Because of the international demand for trips to Machu Picchu, prices for everything from laundry and postcards to hotels and transportation are through the roof. Some of those costs, like the Boleto Turístico (the $40 ticket to all the sites) and the $40 Machu Picchu entrance fee can’t be easily avoided. Others can. Here’s some tips for travelers looking to save a few bucks:
Tip #1: Ignore your guidebook’s recommendations on hotels. Those places are overpriced. When you arrive in Cusco, the Sacred Valley or Aguas Calientes (the base town for Machu Picchu), hotel advertisers will hassle you to come see their places. They aren’t luxury, but you can negotiate the prices down more with them than with established hotels. However, definitely check the room and its hot water.
Tip #2: Unless you’re really needing a treat, or comfort food, ignore your guidebook’s recommendations on restaurants too. You can find a perfectly delicious Peruvian lunch (drink, soup, main dish) for less than seven soles on your own. In Cusco, we liked Restaurant “Egos” on Loreto off the plaza.
Tip #3: Don’t take taxis in or around Cusco unless you’ve asked two-three people what the price should be. They charge outrageous amounts to tourists who don’t know--which happened to us once admittedly. A taxi from the bus terminal to the plaza, for example, should cost two or three soles.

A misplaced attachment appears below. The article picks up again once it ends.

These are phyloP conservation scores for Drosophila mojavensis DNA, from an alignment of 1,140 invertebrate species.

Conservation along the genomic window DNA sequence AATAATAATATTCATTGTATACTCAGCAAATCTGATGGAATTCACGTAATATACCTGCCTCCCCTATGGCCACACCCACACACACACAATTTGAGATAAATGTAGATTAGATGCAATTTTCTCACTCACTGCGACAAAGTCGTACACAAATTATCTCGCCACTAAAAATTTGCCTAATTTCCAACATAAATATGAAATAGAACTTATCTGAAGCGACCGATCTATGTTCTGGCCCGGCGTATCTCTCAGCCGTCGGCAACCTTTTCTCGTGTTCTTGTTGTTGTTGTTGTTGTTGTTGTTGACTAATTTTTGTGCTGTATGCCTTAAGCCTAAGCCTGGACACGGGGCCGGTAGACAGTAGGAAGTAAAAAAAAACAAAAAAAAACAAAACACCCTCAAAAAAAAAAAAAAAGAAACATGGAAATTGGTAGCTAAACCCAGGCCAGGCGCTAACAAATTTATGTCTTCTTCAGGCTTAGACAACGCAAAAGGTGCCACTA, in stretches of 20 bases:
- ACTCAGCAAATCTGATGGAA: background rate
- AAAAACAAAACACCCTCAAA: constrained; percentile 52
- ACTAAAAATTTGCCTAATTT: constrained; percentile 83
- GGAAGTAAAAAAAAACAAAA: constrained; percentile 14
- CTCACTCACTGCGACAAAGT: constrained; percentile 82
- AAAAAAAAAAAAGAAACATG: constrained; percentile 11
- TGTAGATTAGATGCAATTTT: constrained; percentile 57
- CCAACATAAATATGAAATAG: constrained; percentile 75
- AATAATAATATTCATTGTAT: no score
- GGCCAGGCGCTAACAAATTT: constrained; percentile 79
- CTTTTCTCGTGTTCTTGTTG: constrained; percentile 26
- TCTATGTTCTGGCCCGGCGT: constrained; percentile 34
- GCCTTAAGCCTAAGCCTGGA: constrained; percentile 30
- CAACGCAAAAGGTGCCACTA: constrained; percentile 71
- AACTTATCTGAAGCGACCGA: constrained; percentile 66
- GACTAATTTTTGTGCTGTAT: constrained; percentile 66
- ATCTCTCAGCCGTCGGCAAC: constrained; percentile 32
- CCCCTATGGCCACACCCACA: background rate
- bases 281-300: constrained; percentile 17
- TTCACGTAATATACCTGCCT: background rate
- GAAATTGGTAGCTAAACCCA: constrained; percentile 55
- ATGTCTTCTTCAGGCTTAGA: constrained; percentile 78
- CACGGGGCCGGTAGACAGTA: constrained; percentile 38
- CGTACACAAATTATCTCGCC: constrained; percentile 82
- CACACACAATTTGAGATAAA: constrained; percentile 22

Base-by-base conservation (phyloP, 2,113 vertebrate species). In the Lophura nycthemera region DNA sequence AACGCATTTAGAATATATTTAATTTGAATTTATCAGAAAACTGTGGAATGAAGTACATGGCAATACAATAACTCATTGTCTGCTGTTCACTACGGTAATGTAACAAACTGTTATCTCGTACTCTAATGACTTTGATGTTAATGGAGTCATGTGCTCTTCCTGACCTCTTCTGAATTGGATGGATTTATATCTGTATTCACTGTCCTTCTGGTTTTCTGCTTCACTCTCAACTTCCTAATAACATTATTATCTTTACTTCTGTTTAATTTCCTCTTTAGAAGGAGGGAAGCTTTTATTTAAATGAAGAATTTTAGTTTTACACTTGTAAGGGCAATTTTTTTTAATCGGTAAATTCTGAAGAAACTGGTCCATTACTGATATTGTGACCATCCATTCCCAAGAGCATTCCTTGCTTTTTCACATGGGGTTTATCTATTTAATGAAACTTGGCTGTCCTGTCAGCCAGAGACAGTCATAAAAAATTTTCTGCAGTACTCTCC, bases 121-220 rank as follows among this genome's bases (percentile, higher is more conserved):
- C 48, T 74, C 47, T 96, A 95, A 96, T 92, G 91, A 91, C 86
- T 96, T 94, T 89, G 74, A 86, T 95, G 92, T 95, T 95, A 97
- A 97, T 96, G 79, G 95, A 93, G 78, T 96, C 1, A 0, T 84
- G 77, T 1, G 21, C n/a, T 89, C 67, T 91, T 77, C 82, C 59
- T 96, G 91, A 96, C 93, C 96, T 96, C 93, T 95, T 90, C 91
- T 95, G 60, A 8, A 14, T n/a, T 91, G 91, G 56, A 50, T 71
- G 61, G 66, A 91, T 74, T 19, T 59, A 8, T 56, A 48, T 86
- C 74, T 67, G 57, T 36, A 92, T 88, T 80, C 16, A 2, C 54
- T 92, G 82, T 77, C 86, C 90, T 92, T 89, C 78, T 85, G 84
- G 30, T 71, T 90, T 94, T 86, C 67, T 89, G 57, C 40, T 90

Tip #4: Take the provincial buses to the Sacred Valley. They cost three to five soles whereas a taxi might cost 70 soles or more. Buses for Pisac leave from Puputi street in front of a green garage door (take a taxi for two soles to get there). Buses from Pisac on to Urubamba are two soles. You can take another one in Urubama for Ollantaytambo for two soles.
Tip #5: While I didn’t do this, I want to: Lonely Planet says you can get to Aguas Calientes without doing the Inca Trail (expensive) or taking the train ($43 each way). Take a bus for Quillabama from Cusco and get off at Santa Maria to stay the night in a simple lodge run by Lorenzo Cahuana. Catch another bus in the morning from Santa Maria to Santa Teresa. Walk two hours to the hydroelectric plant and another two hours along the old train tracks to Aguas Calientes.
Tip #6: Don’t take the $15 bus up the hill from Aguas Calientes to Machu Picchu. Walk the 20 minutes to the park gate then do the (extremely steep) hour hike up the hill. ALSO: If tickets to Waynu Picchu are important to you (another part of the ruins), you should probably leave the hotel at 3:00 am for your hike. Taking the bus won’t get you there in time to reserve one of the 400 tickets they give each day.